Wednesday, October 31, 2007

HCI theory and HCI practice

This semester I am teaching a course on philosophy and theory of design. The course also covers theories in HCI and how they can be understood from a design perspective. The more I work on this, the more I realize that the field is not paying enough attention to the difference between theories/methods/concepts to be used in HCI research and theories/methods/concepts intended to support interaction design practice.

It is to me obvious that these two forms of activity, HCI research and design practice are so distinctly different that they have also distinct different requirements for what can constitute useful intellectual support. This distinction that has to be made more clear. There is nothing that says that an intellectual tool that works well for HCI research would support design practice, or vice versa. For instance, the theory of distributed cognition, is an intellectual tool that, used in the right way, can be quite useful in a research setting, while as a tool for practice is quite cumbersome, time consuming, technical, difficult, etc, to be useful. At the same time, in design practice, an intellectual tools such as brainstorming can be quite useful, while it might not provide the rigor and rationale for the outcome that is needed in a research setting. This is of course quite obvious, but the literature in HCI does not address this distinction in a clear and serious way--which causes a lot of confusion....

5 comments:

Tyler Pace said...

I'm a mentor for the first year HCId students and we had this very discussion for an hour or so last night. We all agreed that it's extremely difficult to delineate between the intellectual support required for HCI research and design practice.

As practitioners/researchers who do both, it can become quite costly to a project when you incorrectly map the research to practice or vice versa. The stress this places on designers, especially new ones, is great!

I imagine every group pursuing the CHI design competition is struggling with this murky situation on a day to day basis.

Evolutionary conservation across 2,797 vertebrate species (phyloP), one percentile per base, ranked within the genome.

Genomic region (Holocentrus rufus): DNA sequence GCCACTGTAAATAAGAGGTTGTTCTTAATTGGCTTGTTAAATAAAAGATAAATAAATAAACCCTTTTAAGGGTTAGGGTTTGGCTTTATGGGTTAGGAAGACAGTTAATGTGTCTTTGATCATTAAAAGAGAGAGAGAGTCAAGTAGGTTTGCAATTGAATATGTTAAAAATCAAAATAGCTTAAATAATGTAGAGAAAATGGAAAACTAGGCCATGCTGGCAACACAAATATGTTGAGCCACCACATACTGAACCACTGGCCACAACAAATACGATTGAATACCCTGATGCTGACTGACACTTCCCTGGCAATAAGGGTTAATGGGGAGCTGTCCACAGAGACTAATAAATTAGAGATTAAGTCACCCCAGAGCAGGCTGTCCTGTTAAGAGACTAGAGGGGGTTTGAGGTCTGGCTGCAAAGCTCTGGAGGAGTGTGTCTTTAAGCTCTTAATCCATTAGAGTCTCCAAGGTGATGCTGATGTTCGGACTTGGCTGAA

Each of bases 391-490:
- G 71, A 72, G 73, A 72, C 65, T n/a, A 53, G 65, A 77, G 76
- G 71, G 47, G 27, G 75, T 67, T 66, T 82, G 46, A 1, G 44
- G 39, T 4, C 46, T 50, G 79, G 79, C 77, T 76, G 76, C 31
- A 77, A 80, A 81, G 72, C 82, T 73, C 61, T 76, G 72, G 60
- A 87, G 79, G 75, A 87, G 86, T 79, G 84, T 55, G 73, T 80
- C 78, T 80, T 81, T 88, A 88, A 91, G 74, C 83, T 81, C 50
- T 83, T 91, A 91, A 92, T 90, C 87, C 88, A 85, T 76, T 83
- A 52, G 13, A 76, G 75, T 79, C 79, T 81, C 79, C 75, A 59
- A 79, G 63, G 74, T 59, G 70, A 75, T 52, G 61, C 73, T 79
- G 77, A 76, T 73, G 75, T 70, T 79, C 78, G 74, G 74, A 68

Erik Stolterman said...

Hi Tyler

Yes, you are right, and that is why this is such an important issue, both for practice and for research. However, I think the pressure highest on students who are in the academic environment, doing real design work, but sometimes are expected to do it as if it is a research project. That causes stress :-)

Erik

Webfoot said...
This comment has been removed by the author.
Webfoot said...

Hi Erik

The absence of accepted standard of rigor can be and is very frustrating. It was very obvious for me at CHI's student design competition last year. The tension of the poster session was really that you don't know what is expected of your defense!
At the same time, while rigor might be nice to have, jumping into prescribed methodologies so early in the field of HCI easily means we might preclude newer modes of thinking for this rapidly changing field. Argh.

Pin Sym

Craig Birchler said...

Erik,

Though I can add little substance to this argument, I can easily back up the claims made. Having been a graduate of your program I left for the "real world" (Pearson Education) knowing those in practice have little to no knowledge and/or desire to use HCI theory. I left academia with a goal of blending the lines between theory and practice. Though I have come to find a very old model to be quite true: Big business is like a grand ship, once it is set it motion it can be nearly impossible for one, or even a few members of the crew to alter its direction.

Current business models seem to be the culprit most often. Saving time and money. Situational arguments relating to specific design situations can be made which over ride or even support the business side. But without entering on the ground floor, when these business models are being developed, HCI practioners have few options other than "grass-roots", "from the ground up" efforts. It is almost as though complete success can't occur until some of the HCI/d course structure is held jointly in the Kelley School of Business.

I still have an ultimate goal (blurry and relatively undefined as of this point) of pushing design practice towards HCI theory. However, I'll 1) need to learn to make quite a bit more commotion to be seen and heard by the "captain", or 2) I'll need to find a bigger oar.

Best